By Rob Ziegler
Night Shade Books, ASIN: B01A68YNM6
Hardcover, 341 pages. © 2011
In a world with runaway environmental change and collapsed governments, the remaining humans in the United States have two things in common: hunger, and thirst. Satori, an intelligent, living city rooted in the ruins of Old Denver, is the sole source of food for a starving nation. Her power comes in the form of barcoded seed, bioengineered by one of her Designers to survive the climate extremes. Satori’s seed can be used only once. It cannot be reproduced outside Satori’s control.
The U.S. government—what remains of it—sends Agent Sienna Doss to bring in the seeds’ Designer in order to break Satori’s monopoly in food production and regain some semblance of independence for its starving people. Ex-Army Ranger Doss is up for the challenge, but may have underestimated Satori’s will to survive.
Brood, a juvenile orphan barely scraping by with his younger brother Pollo, is attacked and left for dead. When he awakens, Pollo is gone, taken because the attackers believe he has the Tet, a new disease. A group of migrants can live well for a time on seed paid by Satori for Tet victims. Brood sets out to free Pollo before it’s too late.
As both Doss and Brood converge on Satori’s living dome, all three fight for survival—of themselves, and their kin. If Satori wins, humanity is doomed. Yet without her, there will be no seed. The outcome will determine the future for them all.
Seed is a dystopian story set in a post-apocalyptic world where climate catastrophe and a Monsanto-like mindset have been given center stage. Settings are entirely believable—dry hard-pan plains where little grows and topsoil drifts in a haze that turns the air brown. The search for resources, as well as extremes of heat and cold, keep characters on the move. Few animals remain to hunt. Water is a treasure worth killing for. Migrants band together if they want to survive, and no one welcomes a beggar.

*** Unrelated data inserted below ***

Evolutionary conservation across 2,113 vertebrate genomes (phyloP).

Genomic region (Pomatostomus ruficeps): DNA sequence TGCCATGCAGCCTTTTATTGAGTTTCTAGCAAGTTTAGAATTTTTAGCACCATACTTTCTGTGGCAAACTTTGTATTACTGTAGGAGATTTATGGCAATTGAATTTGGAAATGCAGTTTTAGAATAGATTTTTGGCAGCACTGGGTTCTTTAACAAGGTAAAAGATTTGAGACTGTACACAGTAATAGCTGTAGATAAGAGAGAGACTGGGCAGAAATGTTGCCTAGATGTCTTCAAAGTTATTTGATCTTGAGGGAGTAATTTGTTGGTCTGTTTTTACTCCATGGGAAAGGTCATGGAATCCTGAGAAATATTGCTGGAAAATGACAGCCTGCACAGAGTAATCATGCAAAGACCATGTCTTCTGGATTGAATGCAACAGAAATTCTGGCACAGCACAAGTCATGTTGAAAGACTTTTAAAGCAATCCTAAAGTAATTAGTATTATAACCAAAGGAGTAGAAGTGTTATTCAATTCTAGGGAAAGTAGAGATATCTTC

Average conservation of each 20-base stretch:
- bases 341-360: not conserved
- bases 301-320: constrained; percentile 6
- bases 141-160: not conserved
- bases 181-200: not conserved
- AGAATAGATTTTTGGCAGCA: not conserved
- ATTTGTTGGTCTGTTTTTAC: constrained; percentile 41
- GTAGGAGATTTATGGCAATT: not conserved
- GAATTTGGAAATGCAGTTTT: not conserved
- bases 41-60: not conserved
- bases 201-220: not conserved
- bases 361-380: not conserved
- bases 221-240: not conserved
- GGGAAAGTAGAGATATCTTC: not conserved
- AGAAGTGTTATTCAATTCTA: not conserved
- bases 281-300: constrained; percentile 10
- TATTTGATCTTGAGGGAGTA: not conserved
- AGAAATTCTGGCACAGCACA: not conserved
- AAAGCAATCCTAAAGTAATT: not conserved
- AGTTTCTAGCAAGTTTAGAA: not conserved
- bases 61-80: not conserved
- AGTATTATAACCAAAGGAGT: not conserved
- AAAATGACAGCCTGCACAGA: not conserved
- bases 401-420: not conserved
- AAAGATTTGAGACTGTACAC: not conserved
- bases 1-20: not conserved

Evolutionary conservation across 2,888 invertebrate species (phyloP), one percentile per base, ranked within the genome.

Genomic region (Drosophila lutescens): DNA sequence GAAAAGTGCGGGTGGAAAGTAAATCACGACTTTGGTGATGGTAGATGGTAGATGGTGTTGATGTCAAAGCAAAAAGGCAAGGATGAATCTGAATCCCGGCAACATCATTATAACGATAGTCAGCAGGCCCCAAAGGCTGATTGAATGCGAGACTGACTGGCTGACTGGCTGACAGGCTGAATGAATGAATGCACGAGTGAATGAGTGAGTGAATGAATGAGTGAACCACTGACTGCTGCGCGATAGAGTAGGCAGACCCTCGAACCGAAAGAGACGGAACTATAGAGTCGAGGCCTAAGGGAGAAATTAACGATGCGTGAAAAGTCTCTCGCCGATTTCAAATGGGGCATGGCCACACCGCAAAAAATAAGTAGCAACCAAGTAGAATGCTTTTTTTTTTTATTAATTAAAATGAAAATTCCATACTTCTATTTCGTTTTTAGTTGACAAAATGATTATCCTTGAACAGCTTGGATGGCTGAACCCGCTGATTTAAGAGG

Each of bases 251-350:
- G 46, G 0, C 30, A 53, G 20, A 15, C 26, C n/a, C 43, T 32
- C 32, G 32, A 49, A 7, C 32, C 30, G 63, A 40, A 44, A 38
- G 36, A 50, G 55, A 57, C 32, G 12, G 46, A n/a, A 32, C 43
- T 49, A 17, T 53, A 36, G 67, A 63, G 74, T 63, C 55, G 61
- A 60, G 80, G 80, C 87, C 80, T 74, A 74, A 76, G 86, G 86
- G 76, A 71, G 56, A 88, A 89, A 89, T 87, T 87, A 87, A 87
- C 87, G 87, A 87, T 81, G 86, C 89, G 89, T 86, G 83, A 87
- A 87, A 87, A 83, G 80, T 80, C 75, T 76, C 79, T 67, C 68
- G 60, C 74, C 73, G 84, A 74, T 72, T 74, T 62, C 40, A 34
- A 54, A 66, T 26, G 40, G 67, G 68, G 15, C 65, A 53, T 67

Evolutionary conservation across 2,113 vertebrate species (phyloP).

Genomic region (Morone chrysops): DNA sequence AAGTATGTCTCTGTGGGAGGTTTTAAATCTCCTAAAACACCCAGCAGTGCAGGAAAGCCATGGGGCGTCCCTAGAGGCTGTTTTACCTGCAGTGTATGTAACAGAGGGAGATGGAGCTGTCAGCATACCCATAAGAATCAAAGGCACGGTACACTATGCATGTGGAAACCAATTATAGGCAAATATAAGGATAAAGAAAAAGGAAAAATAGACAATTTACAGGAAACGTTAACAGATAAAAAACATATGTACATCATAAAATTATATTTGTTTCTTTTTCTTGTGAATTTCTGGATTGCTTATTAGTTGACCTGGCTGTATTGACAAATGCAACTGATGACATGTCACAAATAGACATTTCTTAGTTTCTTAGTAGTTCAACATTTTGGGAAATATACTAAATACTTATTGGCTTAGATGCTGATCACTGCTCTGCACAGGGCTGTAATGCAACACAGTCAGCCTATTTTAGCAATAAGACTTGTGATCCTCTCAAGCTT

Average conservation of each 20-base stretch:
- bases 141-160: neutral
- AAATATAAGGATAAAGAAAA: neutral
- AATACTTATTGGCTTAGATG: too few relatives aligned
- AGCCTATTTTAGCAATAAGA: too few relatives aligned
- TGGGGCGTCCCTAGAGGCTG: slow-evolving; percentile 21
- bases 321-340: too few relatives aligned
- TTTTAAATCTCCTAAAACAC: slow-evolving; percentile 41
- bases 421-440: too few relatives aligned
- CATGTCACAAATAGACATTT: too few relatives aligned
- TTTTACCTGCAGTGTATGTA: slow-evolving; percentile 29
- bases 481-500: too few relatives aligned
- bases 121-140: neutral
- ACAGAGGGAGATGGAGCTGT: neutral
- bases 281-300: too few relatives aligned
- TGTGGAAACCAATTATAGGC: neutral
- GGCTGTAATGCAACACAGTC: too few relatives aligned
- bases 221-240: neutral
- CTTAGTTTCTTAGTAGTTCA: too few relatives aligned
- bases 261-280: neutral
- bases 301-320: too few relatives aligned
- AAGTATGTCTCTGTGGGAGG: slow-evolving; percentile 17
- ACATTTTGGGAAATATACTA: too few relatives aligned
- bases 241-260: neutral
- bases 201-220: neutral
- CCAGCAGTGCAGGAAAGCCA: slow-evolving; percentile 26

Characters fit the roles set out for them by Author Rob Ziegler, as they would naturally exist given their circumstances. Teenaged Brood, orphaned as a young boy, is every bit as sharp as the pig-sticker he keeps in a sheath at the small of his back, and unwaveringly protective of his younger brother, autistic Pollo. As an ex-Ranger, Doss is no stranger to violence, and faces it with a coldness that felt authentic to her character. The antagonists, the Designers, are as cold and clinical as I would expect for engineered beings who are part of a sentient city. Yet all are doing what they must. Brood has no choice but to survive if he is to save Pollo, and he will do whatever it takes. Doss’s military past sets her path; she’s been given a mission, and she will see it completed, and protect those she sees threatened along the way. The Designers are doing what they feel is right for the Fathers who designed them, and for Satori, who sustains them. Their motivations are clear, but the mindset behind their decision-making process is not so well-defined. They are, after all, not human. Ziegler did a good job of portraying their unique and sometimes contradictory—to a human way of thinking—internal conflicts.
You should know up front that this debut novel is no light read. Instead, it moves from dark to darker. Laced with sex, violence, and a brutal struggle to survive, Seed delivers a visceral gut-punch that I found a bit depressing, especially given the ease with which this kind of catastrophe could become a reality. At times, the narrative was difficult to read. Thankfully, there is a ray of hope at the end, and I was glad to see Ziegler plant the seed of a better future for his characters. Still, the story leaves the reader with the heavy knowledge that a society fallen so far into the pit of desperation will have a hard-scrabble climb back to the light. There are no guarantees of success, and I suppose that’s part of the story’s message.
Seed is good, well worth reading for the quality of Ziegler’s writing, as well as for the cautionary tale it weaves.